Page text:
In my view, there’s a reason that hockey season starts at the same time as the baseball playoffs. People are supposed to be too busy living and dying with the Boston Red Sox to get caught up in whatever’s going on in the NHL. The early season NHL is filled with all sorts of craziness that tends to lead to wild swings in opinion. Reading the coverage of the early season – Mirtle dumping on the Kings goaltending, the wide spread derision poured on Bryan McCabe and the plaudits for the Philadelphia Flyers, you’d think that the Stanley Cup gets handed out in mid-November at the latest. I hate to acknowledge that Bill Simmons is correct about something, but he’s recently been pushing The Winston Wolf “Let’s Not Start Sucking Each Other’s Popsicles Yet” Test. He applies it to NFL teams where people are jumping on the bandwagon of potential playoff contenders – I think it’s more broadly applicable to any sort of unexpected early season outcome.
(As an aside, I think that it’s time for someone like Winston Wolf in Edmonton. A panicked Kevin Lowe should phone him, explain the mess that they’ve created and get him to Edmonton as soon as possible.)
Bob Stauffer, the President and lone remaining member of the Edmonton Branch of the Joffrey Lupul fan club could do with a bit of a reminder on this point. Last week, he was going on and on about Joff’s fantastic start to the season. I think I’ve got Stauffer’s show figured out to a certain extent at this point and I think I know what we’ll be hearing if Lupul’s start rolls into November: MacT can’t coach players who aren’t third liners. Can’t coach scorers. He has a disdain for talent. It’s something of a popular refrain on Stauffer’s show.
On the surface, you might think that he’s onto something with Joff. 7 games into the season, Joff is +5, with a pair of goals and five assists. The Flyers are 6-1-0, laying waste to the NHL. With MacT still wandering the Oilers bench with his arms crossed as the Oilers struggle to scored, it’s enough to fill a guy with murderous rage that the Oilers lost such a gifted young offensive talent, all because MacT doesn’t know how to coach offensive talent.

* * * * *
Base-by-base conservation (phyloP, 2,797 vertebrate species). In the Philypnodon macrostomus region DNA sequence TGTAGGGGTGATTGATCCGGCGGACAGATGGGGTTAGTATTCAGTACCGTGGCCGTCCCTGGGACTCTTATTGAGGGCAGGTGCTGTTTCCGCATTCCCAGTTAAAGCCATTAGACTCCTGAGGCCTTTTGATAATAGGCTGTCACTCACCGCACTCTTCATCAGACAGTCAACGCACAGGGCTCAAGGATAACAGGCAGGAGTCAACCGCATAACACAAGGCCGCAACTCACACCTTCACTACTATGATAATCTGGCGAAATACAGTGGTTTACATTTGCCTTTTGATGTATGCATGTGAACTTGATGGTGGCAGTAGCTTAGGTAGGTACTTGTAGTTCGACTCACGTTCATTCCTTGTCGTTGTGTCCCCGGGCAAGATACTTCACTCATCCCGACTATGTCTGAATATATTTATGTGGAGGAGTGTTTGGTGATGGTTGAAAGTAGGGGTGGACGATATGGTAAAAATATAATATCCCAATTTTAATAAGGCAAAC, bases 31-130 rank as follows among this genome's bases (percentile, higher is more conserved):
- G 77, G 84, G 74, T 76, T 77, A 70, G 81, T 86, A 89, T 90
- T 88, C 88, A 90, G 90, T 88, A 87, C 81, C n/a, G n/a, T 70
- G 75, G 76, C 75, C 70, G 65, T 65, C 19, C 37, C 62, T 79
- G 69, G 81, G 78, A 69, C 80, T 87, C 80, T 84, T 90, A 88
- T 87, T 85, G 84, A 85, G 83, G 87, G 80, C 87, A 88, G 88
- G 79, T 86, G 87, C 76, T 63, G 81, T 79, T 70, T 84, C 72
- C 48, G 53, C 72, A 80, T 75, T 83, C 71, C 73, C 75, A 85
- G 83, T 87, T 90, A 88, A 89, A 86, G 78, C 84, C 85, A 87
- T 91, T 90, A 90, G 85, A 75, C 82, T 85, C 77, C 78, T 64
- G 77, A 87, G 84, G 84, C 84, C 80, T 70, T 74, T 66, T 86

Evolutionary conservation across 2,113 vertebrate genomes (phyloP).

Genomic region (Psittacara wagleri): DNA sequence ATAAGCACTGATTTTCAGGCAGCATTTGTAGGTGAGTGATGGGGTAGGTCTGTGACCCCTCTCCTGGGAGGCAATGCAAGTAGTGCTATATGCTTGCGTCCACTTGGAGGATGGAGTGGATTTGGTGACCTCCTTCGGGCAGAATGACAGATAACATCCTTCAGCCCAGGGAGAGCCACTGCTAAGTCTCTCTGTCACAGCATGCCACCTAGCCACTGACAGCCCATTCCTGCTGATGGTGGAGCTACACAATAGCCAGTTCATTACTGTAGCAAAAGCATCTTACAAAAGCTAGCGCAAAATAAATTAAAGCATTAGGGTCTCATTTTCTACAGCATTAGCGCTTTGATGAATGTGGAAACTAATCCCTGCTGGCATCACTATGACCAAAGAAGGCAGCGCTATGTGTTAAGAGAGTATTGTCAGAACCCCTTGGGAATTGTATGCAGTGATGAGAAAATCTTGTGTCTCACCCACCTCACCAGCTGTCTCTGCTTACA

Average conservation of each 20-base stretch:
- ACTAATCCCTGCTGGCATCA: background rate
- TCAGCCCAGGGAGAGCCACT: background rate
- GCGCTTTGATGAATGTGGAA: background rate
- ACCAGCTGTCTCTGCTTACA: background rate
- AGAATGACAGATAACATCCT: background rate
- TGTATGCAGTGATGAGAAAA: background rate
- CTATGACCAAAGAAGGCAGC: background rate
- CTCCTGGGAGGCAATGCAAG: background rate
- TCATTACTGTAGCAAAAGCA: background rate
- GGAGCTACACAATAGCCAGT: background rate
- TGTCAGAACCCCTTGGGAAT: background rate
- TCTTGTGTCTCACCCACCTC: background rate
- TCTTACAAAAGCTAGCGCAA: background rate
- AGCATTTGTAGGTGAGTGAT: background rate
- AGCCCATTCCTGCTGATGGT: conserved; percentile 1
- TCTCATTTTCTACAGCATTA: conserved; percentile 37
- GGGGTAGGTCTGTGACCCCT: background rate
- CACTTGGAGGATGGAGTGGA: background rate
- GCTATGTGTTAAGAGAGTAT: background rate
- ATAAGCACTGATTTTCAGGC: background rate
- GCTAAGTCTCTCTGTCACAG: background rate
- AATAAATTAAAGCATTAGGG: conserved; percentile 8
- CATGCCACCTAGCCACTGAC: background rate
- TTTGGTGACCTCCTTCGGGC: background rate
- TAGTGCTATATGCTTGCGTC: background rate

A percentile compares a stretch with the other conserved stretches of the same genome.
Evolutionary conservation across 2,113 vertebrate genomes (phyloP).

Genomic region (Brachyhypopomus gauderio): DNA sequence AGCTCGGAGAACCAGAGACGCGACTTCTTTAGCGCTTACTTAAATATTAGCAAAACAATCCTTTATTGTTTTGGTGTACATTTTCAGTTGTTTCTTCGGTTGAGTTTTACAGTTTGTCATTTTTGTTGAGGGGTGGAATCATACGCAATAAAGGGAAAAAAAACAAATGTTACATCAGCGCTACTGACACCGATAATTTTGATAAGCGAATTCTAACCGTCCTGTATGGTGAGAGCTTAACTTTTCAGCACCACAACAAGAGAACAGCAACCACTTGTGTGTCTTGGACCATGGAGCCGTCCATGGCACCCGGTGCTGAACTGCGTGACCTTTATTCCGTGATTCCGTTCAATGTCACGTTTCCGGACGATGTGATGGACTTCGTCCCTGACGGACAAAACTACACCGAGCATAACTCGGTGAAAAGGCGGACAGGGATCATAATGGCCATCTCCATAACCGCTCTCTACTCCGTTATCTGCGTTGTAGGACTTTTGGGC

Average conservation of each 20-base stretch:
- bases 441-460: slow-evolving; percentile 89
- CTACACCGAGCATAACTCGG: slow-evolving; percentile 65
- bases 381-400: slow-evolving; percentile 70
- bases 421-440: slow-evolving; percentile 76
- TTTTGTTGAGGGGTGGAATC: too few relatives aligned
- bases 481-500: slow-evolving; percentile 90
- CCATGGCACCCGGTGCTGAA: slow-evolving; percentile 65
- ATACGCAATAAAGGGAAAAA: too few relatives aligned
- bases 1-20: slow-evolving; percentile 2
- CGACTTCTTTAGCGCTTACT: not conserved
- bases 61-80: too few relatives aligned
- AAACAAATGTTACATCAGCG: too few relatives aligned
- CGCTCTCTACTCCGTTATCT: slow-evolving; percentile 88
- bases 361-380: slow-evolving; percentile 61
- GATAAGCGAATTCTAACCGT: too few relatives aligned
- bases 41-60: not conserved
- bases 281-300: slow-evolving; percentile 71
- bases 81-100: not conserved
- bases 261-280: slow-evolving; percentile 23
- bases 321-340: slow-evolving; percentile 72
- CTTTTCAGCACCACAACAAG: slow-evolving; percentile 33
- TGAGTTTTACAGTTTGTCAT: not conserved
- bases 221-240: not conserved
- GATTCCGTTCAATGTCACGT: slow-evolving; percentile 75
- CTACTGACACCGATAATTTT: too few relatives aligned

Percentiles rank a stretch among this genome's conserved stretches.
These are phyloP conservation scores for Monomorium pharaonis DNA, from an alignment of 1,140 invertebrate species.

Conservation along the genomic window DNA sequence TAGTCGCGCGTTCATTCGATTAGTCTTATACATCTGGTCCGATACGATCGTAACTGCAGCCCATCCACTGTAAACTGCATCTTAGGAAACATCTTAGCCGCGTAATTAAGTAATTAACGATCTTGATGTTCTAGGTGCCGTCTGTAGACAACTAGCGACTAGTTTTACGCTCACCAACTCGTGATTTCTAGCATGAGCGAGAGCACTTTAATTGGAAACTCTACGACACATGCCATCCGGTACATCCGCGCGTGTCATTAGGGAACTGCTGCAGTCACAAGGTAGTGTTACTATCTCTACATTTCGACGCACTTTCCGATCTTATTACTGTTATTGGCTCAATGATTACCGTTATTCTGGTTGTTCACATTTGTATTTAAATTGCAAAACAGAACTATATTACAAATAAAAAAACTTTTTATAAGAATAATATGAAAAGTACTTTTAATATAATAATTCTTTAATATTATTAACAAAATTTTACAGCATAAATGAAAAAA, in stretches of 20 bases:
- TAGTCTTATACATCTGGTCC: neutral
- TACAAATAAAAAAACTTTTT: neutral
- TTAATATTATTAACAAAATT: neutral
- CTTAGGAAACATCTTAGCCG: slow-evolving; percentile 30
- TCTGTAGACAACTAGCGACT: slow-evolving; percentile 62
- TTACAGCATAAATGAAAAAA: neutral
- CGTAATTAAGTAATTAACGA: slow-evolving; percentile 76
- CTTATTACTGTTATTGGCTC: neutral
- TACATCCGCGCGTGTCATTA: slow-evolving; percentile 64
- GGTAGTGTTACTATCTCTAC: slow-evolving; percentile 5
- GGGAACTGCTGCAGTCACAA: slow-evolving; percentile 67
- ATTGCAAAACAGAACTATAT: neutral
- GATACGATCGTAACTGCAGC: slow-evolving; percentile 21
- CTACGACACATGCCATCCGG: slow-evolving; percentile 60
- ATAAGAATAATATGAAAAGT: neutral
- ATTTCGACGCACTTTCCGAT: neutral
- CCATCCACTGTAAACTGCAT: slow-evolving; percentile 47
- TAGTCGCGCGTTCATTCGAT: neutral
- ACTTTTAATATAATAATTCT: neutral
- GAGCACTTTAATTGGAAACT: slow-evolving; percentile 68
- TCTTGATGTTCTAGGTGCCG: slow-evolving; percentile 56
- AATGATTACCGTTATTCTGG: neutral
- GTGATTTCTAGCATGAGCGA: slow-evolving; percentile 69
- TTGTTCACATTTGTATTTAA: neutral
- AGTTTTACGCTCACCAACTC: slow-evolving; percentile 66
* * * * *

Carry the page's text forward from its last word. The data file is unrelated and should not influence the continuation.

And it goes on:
But wait…the NHL is collecting more than data than ever, to the point that we can really dig into the things that happen when a player is on the ice. From a team perspective, the Flyers early season success seems a bit lucky. At ES, they’re getting outshot 174-140 but have outscored the opposition 20-5. The Flyers are getting a .966 save percentage at ES so far while their opponents have put up an .857 save percentage at ES. That’s just not going to continue. When Lups is on the ice, the Flyers are getting outshot 62-47. They’ve outscored 8-2 over that time but with the benefit of a .967 save percentage while the other side has compiled an .830 save percentage. Those who’ve stared at Lupul’s numbers in the middle of the night last year, wondering what in the name of God compelled Kevin Lowe to trade Chris F. Pronger for him will notice that Lupul seems to have an awful lot of assists, given that that historically hasn’t been part of his game. That kind of thing will happen when pucks are going in at an outrageous rate.
Lupul’s use on the PK in Philly was also trumpeted on Stauffer’s show, presented as part of the indictment against MacT, who doesn’t turn his young offensive talents loose on the PK until they’ve achieved a modicum of defensive responsibility. I’m kind of old school here – if I was an NHL coach, I think that I’d try to structure my bench in such a way that my offensive guys weren’t wasted PKing and then try to play the hell out of them at ES and on the PP. It was also presented as a way in which to build a guy’s confidence, showing that you trust him.
I can’t see why anyone would trust Joff on the ice with his team shorthanded. The numbers don’t say that this is a good idea either: Philly is 13th in the league on the PK right now, despite having played Lupul for 14.28 minutes. In those 14.28 minutes, they’ve given up three goals and 14 shots. That equates to 12.6 PPGA/60 and 58.8 SHSA/60, both of which are awful, terrible numbers. My point above about it being early applies here as well but regardless of whether or not its early, when the results on the ice equate with what you expect…well, for me at least, it gets harder to dismiss that information.
Like I say, it’s really early and I wouldn’t usually bother to dig beneath the numbers at this point in the season – it should be obvious to anyone who’s seen Joff play the game that the underlying numbers wouldn’t support the proposition that he’s off to an awesome start. It just bugs me a little bit when his superficially good start gets used as evidence of some sort of systemic problem with the Oilers coaching. The problem is what it’s been for a long time in Edmonton: the “offensive” players identified by the management team generally suck. That was Lupul’s problem, Nedved’s problem, Schremp’s problem (so far)…the blame gets put on the wrong guy.